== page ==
Atomic-scale optical spectroscopy revealed huge Raman scattering when an atomic point contact is formed between a plasmonic silver tip and a single-crystal silicon surface. The huge Raman scattering allows to observe selectively surface phonons of the single-crystal silicon and to resolve the atomic-scale structures. Atomic point contact Raman scattering paves the way for ultrasensitive atomic-scale vibrational spectroscopy to investigate surface structures.
In an international collaboration, researchers at the University of Stuttgart were able to detect quantum bits in two-dimensional materials for the first time. Nature Materials covers this in its May 6, 2021 issue.
MIT physicists have found a novel way to switch antiferromagnetism on and off, which could lead to faster, more secure memory storage.
Developing a new generation of artificial muscles and soft nanorobots for drug delivery are some of the long-term goals of 4D-BIOMAP, an ERC research project being undertaken by the Universidad Carlos III de Madrid (UC3M).This project develops cross-cutting bio-magneto-mechanical methodologies to stimulate and control biological processes such as cell migration and proliferation, the organism's electrophysiological response, and the origin and development of soft tissue pathologies.
In a study that could help to bring inexpensive, efficient perovskite solar cells one step closer to commercial use, researchers found a way to strengthen a key weak point in the cells' internal structure, dramatically increasing their functional life.
Researchers at CRANN (The Centre for Research on Adaptive Nanostructures and Nanodevices), and the School of Physics at Trinity College Dublin today announced that a magnetic material developed at the Centre demonstrates the fastest magnetic switching ever recorded. This discovery demonstrates the potential of the material for a new generation of energy efficient ultra-fast computers and data storage systems.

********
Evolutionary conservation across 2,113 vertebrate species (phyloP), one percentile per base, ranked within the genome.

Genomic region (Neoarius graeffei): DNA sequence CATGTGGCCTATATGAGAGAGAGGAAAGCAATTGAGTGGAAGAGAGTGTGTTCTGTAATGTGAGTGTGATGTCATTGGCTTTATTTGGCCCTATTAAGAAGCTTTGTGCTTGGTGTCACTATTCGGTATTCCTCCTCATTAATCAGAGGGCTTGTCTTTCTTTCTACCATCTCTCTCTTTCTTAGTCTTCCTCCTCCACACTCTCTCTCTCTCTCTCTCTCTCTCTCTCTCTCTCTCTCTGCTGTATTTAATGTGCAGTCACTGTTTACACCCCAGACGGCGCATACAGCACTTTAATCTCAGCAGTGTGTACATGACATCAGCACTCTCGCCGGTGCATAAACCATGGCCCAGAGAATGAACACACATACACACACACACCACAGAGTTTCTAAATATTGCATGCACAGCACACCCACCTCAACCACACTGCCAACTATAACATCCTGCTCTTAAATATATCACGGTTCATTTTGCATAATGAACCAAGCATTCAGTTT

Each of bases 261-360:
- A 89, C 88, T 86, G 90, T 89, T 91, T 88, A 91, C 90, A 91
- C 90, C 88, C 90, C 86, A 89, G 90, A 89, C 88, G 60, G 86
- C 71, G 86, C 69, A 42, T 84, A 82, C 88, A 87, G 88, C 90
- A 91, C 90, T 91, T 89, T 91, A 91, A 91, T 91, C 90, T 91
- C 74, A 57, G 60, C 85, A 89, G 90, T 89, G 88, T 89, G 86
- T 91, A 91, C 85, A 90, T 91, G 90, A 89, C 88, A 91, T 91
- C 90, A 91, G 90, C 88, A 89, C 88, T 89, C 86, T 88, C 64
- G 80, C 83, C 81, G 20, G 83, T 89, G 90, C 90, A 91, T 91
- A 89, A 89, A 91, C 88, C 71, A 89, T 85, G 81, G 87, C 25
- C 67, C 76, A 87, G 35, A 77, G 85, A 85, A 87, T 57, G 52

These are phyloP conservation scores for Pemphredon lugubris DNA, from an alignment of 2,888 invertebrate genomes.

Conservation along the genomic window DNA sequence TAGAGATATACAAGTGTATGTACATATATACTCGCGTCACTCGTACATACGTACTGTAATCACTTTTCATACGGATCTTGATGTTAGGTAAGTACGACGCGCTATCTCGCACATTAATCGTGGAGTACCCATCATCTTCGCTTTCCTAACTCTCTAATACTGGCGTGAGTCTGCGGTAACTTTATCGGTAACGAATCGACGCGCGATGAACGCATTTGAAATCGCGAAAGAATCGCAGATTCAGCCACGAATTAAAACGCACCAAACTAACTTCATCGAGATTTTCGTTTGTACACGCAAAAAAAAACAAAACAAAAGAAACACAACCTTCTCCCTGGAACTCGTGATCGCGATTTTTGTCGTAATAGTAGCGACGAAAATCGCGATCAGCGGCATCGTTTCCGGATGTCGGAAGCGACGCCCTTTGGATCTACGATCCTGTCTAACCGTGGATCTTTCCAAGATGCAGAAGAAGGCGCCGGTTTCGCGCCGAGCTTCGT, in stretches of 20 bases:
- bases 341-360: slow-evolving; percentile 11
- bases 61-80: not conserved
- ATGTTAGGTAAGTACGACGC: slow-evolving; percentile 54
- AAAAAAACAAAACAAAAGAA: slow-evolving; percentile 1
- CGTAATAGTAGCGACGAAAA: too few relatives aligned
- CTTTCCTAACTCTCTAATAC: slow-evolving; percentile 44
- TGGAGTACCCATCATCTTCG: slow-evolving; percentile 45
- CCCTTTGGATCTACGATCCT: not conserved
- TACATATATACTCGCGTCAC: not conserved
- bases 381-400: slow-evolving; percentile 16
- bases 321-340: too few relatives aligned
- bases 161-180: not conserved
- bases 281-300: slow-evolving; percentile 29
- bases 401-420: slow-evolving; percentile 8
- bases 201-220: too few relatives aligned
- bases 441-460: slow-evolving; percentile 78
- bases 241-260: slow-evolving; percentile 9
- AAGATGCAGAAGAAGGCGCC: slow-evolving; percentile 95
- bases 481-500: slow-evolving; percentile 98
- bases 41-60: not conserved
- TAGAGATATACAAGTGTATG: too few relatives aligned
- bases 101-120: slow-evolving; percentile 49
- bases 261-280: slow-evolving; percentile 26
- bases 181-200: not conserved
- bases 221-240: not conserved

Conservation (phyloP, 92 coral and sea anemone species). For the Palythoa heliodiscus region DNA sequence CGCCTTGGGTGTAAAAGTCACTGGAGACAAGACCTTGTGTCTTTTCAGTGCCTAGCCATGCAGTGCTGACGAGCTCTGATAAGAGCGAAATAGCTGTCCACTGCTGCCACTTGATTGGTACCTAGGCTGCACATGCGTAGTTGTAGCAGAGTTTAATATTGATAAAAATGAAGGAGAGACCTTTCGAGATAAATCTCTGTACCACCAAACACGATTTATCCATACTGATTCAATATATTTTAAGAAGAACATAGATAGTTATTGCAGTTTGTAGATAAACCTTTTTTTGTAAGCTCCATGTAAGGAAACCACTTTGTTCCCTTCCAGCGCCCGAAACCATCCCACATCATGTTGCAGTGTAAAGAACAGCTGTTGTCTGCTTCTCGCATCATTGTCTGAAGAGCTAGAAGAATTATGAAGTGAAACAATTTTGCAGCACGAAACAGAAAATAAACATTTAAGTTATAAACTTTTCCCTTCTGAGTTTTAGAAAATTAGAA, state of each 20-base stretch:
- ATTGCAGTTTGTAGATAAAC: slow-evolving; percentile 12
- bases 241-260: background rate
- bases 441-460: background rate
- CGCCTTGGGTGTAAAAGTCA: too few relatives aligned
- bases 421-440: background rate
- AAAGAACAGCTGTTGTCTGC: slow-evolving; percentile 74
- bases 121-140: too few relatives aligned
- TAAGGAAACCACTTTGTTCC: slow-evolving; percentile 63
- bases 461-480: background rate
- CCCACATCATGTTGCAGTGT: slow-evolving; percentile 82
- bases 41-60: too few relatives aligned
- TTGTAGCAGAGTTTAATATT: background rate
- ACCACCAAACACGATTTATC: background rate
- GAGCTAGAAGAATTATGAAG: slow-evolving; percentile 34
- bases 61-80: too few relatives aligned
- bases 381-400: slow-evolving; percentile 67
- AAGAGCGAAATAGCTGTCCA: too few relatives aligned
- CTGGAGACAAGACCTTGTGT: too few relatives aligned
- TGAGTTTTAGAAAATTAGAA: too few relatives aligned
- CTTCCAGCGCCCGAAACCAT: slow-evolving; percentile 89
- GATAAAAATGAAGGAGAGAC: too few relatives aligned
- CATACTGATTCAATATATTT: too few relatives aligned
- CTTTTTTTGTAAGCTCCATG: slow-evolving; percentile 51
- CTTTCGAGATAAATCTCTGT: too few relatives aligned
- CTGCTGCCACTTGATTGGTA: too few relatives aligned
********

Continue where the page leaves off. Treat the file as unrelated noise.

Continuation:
2D superconductors have drawn considerable attention both for the fundamental physics they display as well as for potential applications in fields such as quantum computing. Although considerable efforts have been made to identify them, materials with high transition temperatures have been hard to find. Materials featuring both superconductivity and non-trivial band topology have proven even more elusive. A recent Nano Letters paper predicts just such a material in the easily exfoliable, topologically non-trivial semimetal W2N3.
Researchers have discovered the most precise way to control individual ions using holographic optical engineering technology.
Researchers are listening in on honeybee hives, hoping to decipher their complex communication patterns and what they might signal about broader ecosystem health. A novel method for monitoring colony health through changes in its electrostatic field is released in a recent paper by the open access publisher Frontiers.
Exploring extreme environments can put significant operational challenges on the engineering systems we depend upon to safely explore and at times operate within.